Certificated enforcement agent

A certificated enforcement agent is a person appointed under Part 3 of the Tribunals, Courts and Enforcement Act 2007 in England and Wales, who may take control of goods and sell them to pay an amount of money when order to do so by a court. Until 2014, they were known as "certificated bailiffs".


The Tribunals, Courts and Enforcement Act 2007 significantly reformed the process for taking control of goods in order to recover debts owed as a result of court judgments. This process requires a person to be an "enforcement agent" in order to exercise the powers it provides. Under section 63 of the Act, a person is an enforcement agent if they hold a certificate issued by a court (a "certificated enforcement agent").[1] In addition, police constables, court officers, officers of Her Majesty's Revenue and Customs and people authorised to act on behalf of the Welsh Revenue Authority, and officers of government departments can act as enforcement agents without needing to hold a certificate. The Act therefore abolished the role of a "non-certificated bailiff", and "certificated bailiffs" became certificated enforcement agents.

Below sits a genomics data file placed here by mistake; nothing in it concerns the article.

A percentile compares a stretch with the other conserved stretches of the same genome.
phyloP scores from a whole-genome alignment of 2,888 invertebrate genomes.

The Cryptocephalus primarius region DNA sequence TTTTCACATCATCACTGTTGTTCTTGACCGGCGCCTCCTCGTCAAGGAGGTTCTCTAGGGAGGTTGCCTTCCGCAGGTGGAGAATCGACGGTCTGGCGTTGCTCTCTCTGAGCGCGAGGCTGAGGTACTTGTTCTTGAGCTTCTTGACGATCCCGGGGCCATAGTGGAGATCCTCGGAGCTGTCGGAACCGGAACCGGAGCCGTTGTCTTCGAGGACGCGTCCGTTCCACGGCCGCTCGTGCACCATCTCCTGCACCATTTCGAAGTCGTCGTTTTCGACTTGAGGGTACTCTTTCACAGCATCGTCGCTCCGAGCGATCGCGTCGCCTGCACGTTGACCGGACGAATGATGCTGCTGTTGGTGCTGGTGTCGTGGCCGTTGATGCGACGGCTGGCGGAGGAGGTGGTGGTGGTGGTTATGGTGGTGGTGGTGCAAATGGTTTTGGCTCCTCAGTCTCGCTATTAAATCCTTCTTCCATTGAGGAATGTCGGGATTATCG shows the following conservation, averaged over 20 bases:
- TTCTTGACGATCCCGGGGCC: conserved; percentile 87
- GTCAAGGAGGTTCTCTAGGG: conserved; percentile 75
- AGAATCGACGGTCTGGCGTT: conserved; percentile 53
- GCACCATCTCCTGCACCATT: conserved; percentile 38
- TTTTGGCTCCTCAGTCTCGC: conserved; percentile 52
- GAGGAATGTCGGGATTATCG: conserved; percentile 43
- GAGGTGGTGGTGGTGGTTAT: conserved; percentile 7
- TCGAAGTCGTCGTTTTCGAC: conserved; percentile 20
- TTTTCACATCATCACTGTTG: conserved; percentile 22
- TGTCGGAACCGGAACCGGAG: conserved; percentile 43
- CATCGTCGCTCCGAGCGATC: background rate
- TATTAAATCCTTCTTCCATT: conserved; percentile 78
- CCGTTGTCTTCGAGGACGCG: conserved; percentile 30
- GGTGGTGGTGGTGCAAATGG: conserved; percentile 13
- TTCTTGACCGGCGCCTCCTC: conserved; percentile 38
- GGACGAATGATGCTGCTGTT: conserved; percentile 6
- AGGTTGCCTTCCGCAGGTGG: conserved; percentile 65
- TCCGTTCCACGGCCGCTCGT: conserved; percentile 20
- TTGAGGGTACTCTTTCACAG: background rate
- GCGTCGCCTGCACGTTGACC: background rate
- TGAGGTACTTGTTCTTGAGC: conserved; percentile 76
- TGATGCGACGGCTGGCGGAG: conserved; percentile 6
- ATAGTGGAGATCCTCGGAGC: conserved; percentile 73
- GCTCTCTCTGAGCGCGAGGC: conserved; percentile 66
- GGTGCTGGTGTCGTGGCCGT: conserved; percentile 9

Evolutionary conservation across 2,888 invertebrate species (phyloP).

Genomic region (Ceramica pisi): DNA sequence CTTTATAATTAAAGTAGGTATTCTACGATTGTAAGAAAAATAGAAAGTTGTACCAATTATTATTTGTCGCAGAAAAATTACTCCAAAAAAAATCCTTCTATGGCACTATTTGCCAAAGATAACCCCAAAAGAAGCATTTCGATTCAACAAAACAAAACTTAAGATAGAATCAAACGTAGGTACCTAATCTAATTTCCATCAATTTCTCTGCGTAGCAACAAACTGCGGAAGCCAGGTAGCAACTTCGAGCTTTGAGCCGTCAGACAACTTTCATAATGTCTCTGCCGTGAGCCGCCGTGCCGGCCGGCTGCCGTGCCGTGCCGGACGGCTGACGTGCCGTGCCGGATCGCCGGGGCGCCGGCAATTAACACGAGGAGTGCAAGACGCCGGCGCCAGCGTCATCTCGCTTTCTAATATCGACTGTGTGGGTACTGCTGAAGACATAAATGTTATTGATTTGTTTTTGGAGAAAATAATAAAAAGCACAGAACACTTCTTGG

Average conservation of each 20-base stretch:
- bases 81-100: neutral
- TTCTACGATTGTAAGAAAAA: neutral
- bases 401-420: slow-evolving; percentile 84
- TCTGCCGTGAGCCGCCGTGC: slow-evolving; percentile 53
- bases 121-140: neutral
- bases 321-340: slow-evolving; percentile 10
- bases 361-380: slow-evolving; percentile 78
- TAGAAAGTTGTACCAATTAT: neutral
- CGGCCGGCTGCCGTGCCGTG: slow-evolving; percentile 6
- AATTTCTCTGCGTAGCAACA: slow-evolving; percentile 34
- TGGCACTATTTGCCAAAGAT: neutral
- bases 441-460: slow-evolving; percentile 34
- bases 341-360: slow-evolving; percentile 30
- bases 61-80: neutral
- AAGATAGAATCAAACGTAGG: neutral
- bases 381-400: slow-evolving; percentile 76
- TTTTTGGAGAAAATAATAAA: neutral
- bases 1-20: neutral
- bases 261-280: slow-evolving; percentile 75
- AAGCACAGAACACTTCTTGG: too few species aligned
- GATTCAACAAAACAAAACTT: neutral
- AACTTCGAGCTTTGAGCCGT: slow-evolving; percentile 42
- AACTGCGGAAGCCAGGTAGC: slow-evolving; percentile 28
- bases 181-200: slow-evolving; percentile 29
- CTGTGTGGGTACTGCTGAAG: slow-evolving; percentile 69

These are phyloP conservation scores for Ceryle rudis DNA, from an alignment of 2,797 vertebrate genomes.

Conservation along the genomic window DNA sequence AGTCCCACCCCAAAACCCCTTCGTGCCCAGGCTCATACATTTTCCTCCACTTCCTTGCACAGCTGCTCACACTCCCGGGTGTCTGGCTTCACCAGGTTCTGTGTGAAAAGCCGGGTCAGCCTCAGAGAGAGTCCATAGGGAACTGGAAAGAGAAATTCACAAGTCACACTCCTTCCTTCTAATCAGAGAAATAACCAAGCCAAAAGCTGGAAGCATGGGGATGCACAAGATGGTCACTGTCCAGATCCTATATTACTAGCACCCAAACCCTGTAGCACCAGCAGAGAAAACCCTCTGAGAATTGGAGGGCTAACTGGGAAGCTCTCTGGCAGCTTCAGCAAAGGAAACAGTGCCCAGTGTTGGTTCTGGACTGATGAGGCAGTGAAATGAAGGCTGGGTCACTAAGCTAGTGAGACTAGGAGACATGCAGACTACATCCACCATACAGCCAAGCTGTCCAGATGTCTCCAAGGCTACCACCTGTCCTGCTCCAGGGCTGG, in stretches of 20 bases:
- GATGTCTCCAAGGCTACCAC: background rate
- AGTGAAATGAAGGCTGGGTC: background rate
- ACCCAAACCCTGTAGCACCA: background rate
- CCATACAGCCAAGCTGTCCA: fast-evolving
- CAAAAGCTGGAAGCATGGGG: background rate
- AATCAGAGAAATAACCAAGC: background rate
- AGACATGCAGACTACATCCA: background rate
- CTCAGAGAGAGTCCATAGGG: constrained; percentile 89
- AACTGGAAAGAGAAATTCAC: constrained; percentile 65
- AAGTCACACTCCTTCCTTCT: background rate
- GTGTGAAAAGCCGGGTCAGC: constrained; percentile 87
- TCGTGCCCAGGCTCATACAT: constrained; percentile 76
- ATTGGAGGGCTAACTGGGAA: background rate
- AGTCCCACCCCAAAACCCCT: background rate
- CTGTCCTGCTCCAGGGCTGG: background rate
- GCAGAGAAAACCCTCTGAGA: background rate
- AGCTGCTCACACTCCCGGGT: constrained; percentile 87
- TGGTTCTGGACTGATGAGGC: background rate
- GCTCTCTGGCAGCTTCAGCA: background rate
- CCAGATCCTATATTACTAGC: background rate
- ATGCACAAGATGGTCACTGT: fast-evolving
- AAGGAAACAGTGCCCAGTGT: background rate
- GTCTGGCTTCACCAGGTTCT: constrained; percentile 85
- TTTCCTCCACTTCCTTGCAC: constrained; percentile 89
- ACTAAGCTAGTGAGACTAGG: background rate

A person may acquire a certificate to act as an enforcement agent under a procedure laid down by the Certification of Enforcement Agents Regulations 2014. This involves making an application to the County Court.[2] A judge then considers the application and issues a certificate if he is satisfied that the person:[2]

  • is a fit and proper person to hold a certificate;
  • possesses sufficient knowledge of the law and procedure relating to powers of enforcement by taking control of goods and of commercial rent arrears recovery to be competent to exercise those powers;
  • has lodged a security of £10,000, in case he is required to pay any costs, fees or fines, or compensation for improperly exercising his office, and
  • is not involved in buying debts (debt collection).

Once issued, the name of the enforcement agent is added to the national register, and their certificate is valid for two years, following which it must be re-applied for.[2]


The functions of an enforcement agent are laid down by the Taking Control of Goods Regulations 2013. The regulations reformed the ancient law of distress (distraint), providing a set of codified, written rules concerning the process used for taking control of goods and, if necessary, their sale at auction to recover amounts of money owed by debtors.

See also


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